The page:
welterweight champion Joe Walcott, the Barbados Demon. The Sept 24,
National Police Gazette reported, “Although the mill went the limit
and was called a draw there were plenty present who thought Langford
won. Up to the seventh round Walcott was unable to do anything with
Langford. The latter (Langford) got away from his opponents leads and
punched back with him. One of the swings, which caught Walcott on the
jaw, almost put Joe out. In the tenth round Walcott, who was nettled
because he could not catch Langford, began to slug. Langford though, was
willing to mix it up and gave Walcott plenty to do, at the same time
outboxing him.” Arthur Lumley, sports editor of the New York
Illustrated News wrote, "My personal opinion is that Langford was
entitled to the verdict, and should have been awarded the world's
title." The 15 round “draw” was the only title shot Sam would ever get.
His only meaningful loss was to future
heavyweight champion Jack Johnson in 1906. Langford was only a
light-middleweight at the time against heavyweight Johnson. Langford
would later admit that Jack “handed me the only real beating I ever
took” (Fleischer p 141). Johnson floored Sam twice in winning a 15 round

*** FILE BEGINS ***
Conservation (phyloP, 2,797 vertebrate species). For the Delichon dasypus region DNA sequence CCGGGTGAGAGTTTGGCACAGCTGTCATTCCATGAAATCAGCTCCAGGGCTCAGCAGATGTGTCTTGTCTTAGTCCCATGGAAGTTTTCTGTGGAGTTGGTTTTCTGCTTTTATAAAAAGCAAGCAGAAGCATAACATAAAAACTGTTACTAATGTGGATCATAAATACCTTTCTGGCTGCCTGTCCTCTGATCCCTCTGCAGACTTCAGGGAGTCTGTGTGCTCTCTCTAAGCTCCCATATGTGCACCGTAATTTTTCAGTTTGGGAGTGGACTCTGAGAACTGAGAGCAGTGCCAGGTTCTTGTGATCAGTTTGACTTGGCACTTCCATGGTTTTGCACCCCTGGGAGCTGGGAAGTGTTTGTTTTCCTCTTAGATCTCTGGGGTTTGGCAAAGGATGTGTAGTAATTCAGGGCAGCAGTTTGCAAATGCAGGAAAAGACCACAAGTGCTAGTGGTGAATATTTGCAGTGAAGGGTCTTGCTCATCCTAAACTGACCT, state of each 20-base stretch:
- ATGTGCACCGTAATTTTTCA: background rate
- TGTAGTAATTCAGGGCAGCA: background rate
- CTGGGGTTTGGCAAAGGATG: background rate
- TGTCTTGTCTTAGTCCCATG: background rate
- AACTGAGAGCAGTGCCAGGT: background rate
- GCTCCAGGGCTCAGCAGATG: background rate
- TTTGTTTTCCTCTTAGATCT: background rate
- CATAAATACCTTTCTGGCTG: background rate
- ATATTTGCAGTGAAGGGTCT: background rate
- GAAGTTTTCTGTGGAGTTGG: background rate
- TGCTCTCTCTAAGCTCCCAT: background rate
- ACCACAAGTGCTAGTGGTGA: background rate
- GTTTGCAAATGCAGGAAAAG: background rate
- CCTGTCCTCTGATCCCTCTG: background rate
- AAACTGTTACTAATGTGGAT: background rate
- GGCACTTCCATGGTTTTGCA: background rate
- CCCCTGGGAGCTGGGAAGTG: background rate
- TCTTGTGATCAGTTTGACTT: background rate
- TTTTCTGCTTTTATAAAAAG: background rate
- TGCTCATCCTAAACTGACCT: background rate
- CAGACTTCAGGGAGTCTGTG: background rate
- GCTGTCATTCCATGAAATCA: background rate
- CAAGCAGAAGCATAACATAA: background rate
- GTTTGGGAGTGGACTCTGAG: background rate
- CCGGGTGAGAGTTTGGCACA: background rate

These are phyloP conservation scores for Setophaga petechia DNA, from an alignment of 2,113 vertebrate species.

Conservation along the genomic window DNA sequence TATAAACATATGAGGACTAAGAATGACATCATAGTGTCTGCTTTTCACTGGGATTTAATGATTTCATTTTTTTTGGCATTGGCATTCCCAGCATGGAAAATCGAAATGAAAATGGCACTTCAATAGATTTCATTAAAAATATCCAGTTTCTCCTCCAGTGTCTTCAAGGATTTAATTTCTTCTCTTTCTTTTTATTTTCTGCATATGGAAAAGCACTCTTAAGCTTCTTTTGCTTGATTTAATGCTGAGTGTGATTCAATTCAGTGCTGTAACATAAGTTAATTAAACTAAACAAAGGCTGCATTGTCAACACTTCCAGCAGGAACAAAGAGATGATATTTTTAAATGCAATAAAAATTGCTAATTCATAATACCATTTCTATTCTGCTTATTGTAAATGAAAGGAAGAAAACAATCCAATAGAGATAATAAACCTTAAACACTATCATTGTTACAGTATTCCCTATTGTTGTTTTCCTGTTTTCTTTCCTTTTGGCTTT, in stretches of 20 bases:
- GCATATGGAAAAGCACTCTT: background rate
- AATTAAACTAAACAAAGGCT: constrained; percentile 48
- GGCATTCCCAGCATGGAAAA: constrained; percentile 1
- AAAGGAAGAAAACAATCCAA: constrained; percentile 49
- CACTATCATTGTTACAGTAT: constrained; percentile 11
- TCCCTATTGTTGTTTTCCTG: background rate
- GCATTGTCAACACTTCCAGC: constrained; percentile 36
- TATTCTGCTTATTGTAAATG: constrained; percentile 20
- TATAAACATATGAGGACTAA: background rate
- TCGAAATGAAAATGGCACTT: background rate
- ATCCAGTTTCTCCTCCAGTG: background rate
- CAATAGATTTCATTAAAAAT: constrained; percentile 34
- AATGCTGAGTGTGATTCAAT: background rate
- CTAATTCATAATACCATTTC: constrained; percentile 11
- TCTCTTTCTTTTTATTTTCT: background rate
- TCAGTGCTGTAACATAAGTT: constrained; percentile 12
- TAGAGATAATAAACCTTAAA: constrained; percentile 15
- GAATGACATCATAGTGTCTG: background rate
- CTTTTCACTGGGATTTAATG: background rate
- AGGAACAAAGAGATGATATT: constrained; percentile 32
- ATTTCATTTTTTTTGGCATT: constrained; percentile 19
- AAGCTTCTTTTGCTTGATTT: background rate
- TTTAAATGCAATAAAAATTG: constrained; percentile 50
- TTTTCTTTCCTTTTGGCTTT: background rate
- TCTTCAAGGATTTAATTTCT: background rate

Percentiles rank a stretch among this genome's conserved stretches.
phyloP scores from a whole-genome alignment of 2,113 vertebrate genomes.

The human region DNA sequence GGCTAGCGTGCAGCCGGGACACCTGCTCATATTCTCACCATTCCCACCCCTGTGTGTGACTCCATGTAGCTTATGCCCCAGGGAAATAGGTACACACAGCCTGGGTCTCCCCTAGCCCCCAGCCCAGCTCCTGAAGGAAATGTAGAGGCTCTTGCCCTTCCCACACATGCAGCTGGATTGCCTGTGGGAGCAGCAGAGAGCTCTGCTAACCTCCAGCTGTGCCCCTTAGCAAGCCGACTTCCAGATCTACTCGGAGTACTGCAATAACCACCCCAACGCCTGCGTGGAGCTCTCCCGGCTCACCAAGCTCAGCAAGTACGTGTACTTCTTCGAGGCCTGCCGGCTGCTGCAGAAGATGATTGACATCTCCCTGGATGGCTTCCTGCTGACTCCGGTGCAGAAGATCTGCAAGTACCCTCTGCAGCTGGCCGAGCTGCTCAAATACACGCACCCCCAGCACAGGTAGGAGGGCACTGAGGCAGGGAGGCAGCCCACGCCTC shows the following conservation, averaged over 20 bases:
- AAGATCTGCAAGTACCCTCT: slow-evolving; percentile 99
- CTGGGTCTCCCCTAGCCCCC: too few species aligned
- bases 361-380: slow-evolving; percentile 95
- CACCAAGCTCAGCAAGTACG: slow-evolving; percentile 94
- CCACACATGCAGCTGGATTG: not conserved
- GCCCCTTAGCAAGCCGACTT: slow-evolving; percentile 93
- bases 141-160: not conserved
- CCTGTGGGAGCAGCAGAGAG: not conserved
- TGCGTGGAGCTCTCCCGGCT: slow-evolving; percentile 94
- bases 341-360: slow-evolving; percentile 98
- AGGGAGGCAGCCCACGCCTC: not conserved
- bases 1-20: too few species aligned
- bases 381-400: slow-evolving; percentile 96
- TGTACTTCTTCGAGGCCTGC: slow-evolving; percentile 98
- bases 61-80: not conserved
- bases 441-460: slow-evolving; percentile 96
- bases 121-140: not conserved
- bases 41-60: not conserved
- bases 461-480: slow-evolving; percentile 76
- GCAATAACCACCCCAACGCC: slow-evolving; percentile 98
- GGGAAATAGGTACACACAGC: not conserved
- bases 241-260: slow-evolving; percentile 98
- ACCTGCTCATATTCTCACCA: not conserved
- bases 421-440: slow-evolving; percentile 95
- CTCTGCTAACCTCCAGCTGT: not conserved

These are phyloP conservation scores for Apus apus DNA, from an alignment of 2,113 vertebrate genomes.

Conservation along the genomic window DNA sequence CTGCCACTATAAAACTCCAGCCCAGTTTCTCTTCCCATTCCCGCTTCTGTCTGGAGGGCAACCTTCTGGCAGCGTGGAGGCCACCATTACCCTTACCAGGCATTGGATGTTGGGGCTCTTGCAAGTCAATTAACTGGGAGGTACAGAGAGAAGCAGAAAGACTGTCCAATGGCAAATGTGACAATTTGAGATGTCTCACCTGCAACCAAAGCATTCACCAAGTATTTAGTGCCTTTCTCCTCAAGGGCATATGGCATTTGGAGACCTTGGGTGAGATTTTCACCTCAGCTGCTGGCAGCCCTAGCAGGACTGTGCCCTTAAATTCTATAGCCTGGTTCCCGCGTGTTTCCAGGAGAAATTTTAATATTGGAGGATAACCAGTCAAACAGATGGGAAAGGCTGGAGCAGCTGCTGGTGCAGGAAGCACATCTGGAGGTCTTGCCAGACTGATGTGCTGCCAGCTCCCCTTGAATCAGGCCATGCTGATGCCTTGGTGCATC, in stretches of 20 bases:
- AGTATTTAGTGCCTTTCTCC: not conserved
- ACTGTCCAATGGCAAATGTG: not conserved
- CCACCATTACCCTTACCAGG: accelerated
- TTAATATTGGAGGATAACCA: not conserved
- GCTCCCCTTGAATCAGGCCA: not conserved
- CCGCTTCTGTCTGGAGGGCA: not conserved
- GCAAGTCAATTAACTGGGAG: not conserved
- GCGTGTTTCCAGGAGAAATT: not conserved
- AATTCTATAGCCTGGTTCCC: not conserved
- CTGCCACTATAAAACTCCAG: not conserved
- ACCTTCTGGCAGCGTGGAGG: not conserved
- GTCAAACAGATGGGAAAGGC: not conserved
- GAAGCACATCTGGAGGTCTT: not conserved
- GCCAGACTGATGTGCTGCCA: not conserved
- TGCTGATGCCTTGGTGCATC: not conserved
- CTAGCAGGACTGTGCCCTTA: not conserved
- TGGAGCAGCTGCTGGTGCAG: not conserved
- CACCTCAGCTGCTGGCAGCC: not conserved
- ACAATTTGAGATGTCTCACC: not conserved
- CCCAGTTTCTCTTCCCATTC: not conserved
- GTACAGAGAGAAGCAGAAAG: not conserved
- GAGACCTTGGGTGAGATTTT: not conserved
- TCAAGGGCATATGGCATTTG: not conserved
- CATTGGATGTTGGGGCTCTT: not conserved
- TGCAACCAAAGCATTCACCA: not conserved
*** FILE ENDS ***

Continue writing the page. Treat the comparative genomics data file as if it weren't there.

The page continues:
decision. Later as Sam grew in size, reputation, and experience and
became a real threat to his heavyweight championship, Johnson refused to
give Sam a shot at the title.
Langford was at his peak at middleweight when
Stanley Ketchel was the world middleweight champion. Nat Fleischer
wrote, “One hesitates to say that Ketchel, reknowned deservedly for his
gameness, was afraid of Langford. But the fact remains that Stanley had
refused several offers to meet Langford in a distance bout.”
They did finally meet in a 6 round no decision
affair. The April 28, 1910 Philadelphia Bulletin reported “Sam
Langford, of Boston, defeated Stanley Ketchel of Grand Rapids, Mich., in
a 6 round bout at the National Club last night.” Langford established a
superior jab in the first two rounds. In the third he “shook Ketchel
badly with swings to the head.” In the fourth he “twice shook Ketchel
with jaw punches and brought the blood from the mouth and nose with well
timed jabs.” Langford let up in the last two rounds. “To sum it up,
Langford was much the stronger and cleverer and his jabs had a
disconcerting effect on Ketchel…the colored man looked to be in pretty
good shape at the close, but Ketchel was tired and wild and the sound of
the bell was a welcome interruption.” The newspaper verdict, contrary to
some later published reports, was in favor of Langford.
Against light-heavyweight champion Philadelphia
Jack O’Brien on Aug 15, 1911 Langford easily defeated the clever
champion on a fifth round knockout. The New York Herald reported
“Sam Langford, working on 3rd speed for most of the way, knocked out
Jack O’Brien last night at the Twentieth Century A.C. in the first
minute of the fifth round. The Negro was kind to the Philadelphia
dancing master in permitting him to stay as long as he did, for he
showed both by his power and his speed that if he cared to put on the
accelerator the white man would have been lucky to have lasted more than
the first round.” The Herald described the end, “After feinting